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Illinois ends spring session without a FY 2017 budget

SPRINGFIELD, Ill. (Reuters) - The Democrat-controlled Illinois Legislature ended its spring session late Tuesday, failing to produce a full fiscal 2017 budget to tackle financial woes or even a plan to fund schools.

Republican Governor Bruce Rauner Bruce Rauner campaigns in Arlington Heights, Illinois in this file photo dated October 28, 2014. REUTERS/Jim Young

Hours before the session ended Republican Governor Bruce Rauner chastised Democrats for their “stunning failure” on the budget front.

“We’re like a banana republic. We can’t manage our money,” he said at a news conference.

A House-passed budget that Rauner vowed to veto for being more than $7 billion short on revenue failed badly in a Senate vote.

Illinois has limped through fiscal 2016 as the only U.S. state without a complete budget, operating under court-ordered spending, and continuing and stopgap appropriations.

The governor last year vetoed all but a school funding bill in the Democrats’ budget for the fiscal year that ends June 30.

The impasse between Rauner and Democrats showed no sign of easing and could leave the nation’s fifth-largest state runningon a similar autopilot as the new fiscal year begins July 1.

Vendors, social services providers, state universities, community colleges and others that have received partial or no funding over the last year are reaching breaking point. That in turn could bring widespread operational problems if the state is unable to obtain food, utilities, fuel and other essentials.

“Real people are going to suffer. Real people are going to die,” warned Democratic State Representative Jack Franks.

The legislature also failed to approve a stand-alone K-12 education budget. A $15.7-billion bill to ensure schools open in the fall passed the Senate but was soundly defeated in the House.

Its demise leaves the financially struggling Chicago Public Schools (CPS) without an additional $475 million in funding in part to help pay for rising contributions to teacher pensions. CPS officials have warned of “draconian” spending cuts to deal with a $1 billion budget deficit.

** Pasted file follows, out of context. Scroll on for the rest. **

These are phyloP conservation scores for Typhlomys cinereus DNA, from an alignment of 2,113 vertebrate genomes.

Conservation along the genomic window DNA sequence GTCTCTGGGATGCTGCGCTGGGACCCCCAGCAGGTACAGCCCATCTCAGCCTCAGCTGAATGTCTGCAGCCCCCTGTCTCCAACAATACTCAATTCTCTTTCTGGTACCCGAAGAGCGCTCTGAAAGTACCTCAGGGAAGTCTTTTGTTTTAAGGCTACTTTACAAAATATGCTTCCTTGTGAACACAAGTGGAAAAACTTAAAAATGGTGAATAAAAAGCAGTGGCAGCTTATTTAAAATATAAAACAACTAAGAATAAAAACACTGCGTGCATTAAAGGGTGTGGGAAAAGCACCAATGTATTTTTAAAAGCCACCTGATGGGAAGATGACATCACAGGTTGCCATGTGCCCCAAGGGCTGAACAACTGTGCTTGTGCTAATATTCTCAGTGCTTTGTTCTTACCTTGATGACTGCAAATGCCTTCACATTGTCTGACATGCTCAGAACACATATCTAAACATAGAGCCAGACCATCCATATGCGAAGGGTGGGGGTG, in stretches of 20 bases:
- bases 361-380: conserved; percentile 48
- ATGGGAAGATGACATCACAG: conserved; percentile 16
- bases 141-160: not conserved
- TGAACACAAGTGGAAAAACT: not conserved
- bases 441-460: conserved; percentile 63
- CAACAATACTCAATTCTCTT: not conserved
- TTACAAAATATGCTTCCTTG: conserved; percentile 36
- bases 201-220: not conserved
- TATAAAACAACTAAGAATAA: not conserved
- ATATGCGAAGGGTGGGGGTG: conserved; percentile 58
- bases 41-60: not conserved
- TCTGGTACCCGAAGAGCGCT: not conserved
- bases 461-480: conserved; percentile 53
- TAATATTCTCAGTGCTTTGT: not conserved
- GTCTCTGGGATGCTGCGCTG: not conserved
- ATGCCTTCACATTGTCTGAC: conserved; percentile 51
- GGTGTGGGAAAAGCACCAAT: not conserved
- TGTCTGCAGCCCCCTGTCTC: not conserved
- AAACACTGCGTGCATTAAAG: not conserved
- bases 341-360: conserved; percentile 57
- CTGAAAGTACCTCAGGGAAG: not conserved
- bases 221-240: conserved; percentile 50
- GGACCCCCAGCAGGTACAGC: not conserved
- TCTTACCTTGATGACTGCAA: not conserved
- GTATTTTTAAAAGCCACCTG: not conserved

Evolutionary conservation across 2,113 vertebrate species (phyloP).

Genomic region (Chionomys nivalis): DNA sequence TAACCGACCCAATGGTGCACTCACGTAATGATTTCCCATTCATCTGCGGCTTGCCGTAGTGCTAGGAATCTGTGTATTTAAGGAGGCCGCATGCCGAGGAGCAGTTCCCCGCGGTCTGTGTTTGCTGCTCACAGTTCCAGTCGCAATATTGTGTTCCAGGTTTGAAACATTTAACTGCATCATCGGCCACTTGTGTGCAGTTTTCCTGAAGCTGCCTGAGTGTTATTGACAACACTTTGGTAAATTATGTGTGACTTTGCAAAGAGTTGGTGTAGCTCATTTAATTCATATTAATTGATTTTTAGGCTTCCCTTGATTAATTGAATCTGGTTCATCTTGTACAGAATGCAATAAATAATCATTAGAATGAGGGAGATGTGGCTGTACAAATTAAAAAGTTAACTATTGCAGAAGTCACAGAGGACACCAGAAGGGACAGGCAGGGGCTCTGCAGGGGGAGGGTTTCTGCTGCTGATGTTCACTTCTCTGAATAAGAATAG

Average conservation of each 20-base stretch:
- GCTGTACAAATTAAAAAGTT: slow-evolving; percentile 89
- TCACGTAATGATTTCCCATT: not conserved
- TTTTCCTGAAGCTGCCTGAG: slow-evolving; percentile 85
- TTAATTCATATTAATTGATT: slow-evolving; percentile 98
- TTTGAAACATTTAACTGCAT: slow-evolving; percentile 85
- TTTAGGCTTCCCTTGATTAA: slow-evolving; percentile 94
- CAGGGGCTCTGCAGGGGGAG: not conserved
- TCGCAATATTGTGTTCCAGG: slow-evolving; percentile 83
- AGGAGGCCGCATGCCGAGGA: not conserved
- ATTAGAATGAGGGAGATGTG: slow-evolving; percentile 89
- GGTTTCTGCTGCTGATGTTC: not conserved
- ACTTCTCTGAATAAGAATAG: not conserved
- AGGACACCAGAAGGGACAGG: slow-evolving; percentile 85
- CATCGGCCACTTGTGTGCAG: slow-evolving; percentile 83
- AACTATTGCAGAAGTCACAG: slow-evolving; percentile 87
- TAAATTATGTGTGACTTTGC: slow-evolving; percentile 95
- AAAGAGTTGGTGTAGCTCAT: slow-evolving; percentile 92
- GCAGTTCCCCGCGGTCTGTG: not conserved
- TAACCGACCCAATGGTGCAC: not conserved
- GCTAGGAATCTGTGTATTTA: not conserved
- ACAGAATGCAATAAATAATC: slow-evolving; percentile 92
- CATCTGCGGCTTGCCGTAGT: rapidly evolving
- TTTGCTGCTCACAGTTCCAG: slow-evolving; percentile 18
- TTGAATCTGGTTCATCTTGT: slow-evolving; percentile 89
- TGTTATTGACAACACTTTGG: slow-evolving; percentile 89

Democratic leaders on Tuesday refused to immediately take up Rauner’s short-term budget plan, shunting it off to a bipartisan working group. Future budget deliberations will be complicated by the fact that a tougher, three-fifths voting majority to pass a bill kicks in on Wednesday.

House Speaker Michael Madigan has made clear his chamber will meet every week during June to work on a budget.

The inability to send Rauner a spending plan exposed an unusual level of dysfunction within the Democratic Party, whose super majorities in both legislative chambers were racked by infighting over how best to confront the 11-month impasse with the governor.

The Senate’s refusal to adopt a budget plan bearing the clear imprint of Madigan, the state party chairman, represented a stinging rebuke to the longest-serving statehouse speaker in America and a setback Rauner allies called a “catastrophe” for Democrats.

Within the 39-member Senate Democratic majority, some senators complained they were unable to have input in the House-passed plan, which arrived last week as a take-it-or-leave it proposition, one of Madigan’s legislative hallmarks over the years in his dealings with Illinois’ upper legislative chamber.

“There was a lot of resentment over the way it was passed,” said Senate President John Cullerton.

Without a budget, Illinois, which already has the lowest bond ratings among the 50 states, risks harming its credit standing further. Credit rating agencies have warned of downgrades if the state fails to tackle its $111-billion unfunded pension liability and huge structural budget deficit.

The governor’s budget office has hired consultants to help disengage from interest rate swap pacts that could cost the state more than $100 million if its ratings fall below specified levels.

Additional reporting by Karen Pierog in Chicago; Editing by Matthew Lewis and Clarence Fernandez